"Sailing with Priscilla and friends," he said, adding that the video was shot on Facebook's new Ray-Ban smart glasses.

Senators were not amused.

Sen. Richard Blumenthal said in his opening remarks, "Mark Zuckerberg ought to be looking at himself in the mirror today and yet rather than taking responsibility, and showing leadership, Mr. Zuckerberg is going sailing."

When they found out that their algorithms were fostering polarization, misinformation and hate, that they allowed 99% of their violent content to remain unchecked on their platform, including lead-up to the January 6 insurrection, what do they do? They now, as we know, Mark Zuckerberg's going sailing and saying no apologies," Sen. Amy Klobuchar added.
11:05 a.m. ET, October 5, 2021

Whistleblower: There was "an implicit discouragement from having better detection systems" at Facebook

From CNN's Aditi Sangal

Facebook whistleblower Frances Haugen told lawmakers that understaffing issues often caused "an implicit discouragement from having better detection systems" at the tech company.

"My last team at Facebook was on the counterespionage team within the threat intelligence org. And at any given time, our team could only handle a third of the cases that we knew about. We knew that if we built even a basic detector, we would likely have many more cases," she said.

This was a "pattern of behavior" that she said she observed.

11:09 a.m. ET, October 5, 2021

You'll hear a lot about Section 230 today. Here's what it is.

From CNN's Brian Fung

For decades, big tech companies have leaned on a little-known law to avoid being held responsible for some of the most controversial content on their platforms — Section 230 of the Communications Decency Act.

They have invoked it repeatedly in court cases to dismiss potentially costly lawsuits over messages, videos and other content created by users.

What does Section 230 do?

Under the law, tech companies can't be sued for trying to do the right thing, though the federal government can still sue platforms over criminal content.

The original intent behind Section 230 was to nurture startups and entrepreneurs. One of its key architects, Sen. Ron Wyden, has said that without the law, "all online media would face an onslaught of bad-faith lawsuits and pressure campaigns from the powerful."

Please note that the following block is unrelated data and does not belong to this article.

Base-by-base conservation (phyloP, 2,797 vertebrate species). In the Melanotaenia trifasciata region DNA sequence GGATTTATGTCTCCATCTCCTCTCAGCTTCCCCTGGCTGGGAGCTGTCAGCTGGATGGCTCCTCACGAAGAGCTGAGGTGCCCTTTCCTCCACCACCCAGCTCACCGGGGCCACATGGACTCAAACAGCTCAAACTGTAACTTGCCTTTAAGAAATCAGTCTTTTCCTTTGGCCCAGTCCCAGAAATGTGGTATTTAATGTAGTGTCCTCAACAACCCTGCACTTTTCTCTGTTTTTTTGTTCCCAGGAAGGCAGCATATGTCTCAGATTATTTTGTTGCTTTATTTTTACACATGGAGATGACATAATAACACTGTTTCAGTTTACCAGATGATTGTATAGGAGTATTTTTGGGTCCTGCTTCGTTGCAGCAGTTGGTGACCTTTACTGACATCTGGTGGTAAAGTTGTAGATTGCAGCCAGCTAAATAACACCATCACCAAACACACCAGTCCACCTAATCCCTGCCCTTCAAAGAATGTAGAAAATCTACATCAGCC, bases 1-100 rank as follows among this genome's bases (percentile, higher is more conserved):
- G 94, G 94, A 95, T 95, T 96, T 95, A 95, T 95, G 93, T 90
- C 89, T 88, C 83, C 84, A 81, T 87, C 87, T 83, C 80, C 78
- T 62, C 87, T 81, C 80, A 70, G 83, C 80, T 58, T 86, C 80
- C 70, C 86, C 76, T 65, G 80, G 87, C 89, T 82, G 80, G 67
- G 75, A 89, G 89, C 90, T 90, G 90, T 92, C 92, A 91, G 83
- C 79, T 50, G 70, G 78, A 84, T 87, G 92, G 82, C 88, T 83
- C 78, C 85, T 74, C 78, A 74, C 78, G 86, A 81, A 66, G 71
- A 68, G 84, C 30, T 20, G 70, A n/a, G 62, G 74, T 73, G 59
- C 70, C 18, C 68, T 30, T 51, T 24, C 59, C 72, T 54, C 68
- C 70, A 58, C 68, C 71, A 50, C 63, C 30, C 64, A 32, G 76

The seemingly simple language of Section 230 belies the sweeping impact it's had on the tech industry. Under Section 230, "interactive computer services" are considered legally separate from the users who generate their content. They can't be said to publish or "speak" the words of their users.

How do tech companies use this law?

In practice, courts have repeatedly accepted Section 230 as a defense against claims of defamation, negligence and other allegations. In the past, it's protected AOL, Craigslist, Google and Yahoo, building up a body of law so broad and influential that Section 230 has come to be described as "the 26 words that created the internet."

The Internet Association, a major trade group that represents Amazon (AMZN), Facebook and Google, has called Section 230 a "fundamental pillar" of the modern internet, saying it protects not just tech companies but all groups that offer a space for online communications, including schools, libraries, churches, or neighborhood organizations.

But the immense scrutiny facing Big Tech — on everything from election security to privacy — has created a ripe political environment for questioning Silicon Valley's most important legal shield.

10:52 a.m. ET, October 5, 2021

Whistleblower on Facebook CEO Mark Zuckerberg: "The buck stops with him"

Sen. Richard Blumenthal asked Frances Haugen if Facebook CEO Mark Zuckerberg is the one making the decisions at the company. She responded by saying that Zuckerberg "holds a very unique role in the tech industry" in holding "over 55%" of the voting shares at Facebook."

"There are no similarly powerful companies that are as unilaterally controlled. And in the end, the buck stops with Mark. There's no one currently holding him accountable but himself," she told lawmakers.

She added that Zuckerberg built an organization that is "very metrics driven." 

"It is intended to be flat. There's no unilateral responsibility. The metrics make the decision...And in the end, if he's the CEO and chairman of Facebook, he is responsible for those decisions."

"The buck stops with him," Haugen added. 

10:45 a.m. ET, October 5, 2021

Where is Mark Zuckerberg?

From CNN's Brian Stelter

Is Facebook CEO Mark Zuckerberg watching this hearing? He has been called out multiple times already.

I was struck by Frances Haugen's body language during chairman Richard Blumenthal's introduction. She strongly shook her head in agreement when he challenged Zuckerberg to look in the mirror. "You need to come before this committee," Blumenthal added, issuing a challenge to Zuckerberg as Haugen nodded in agreement.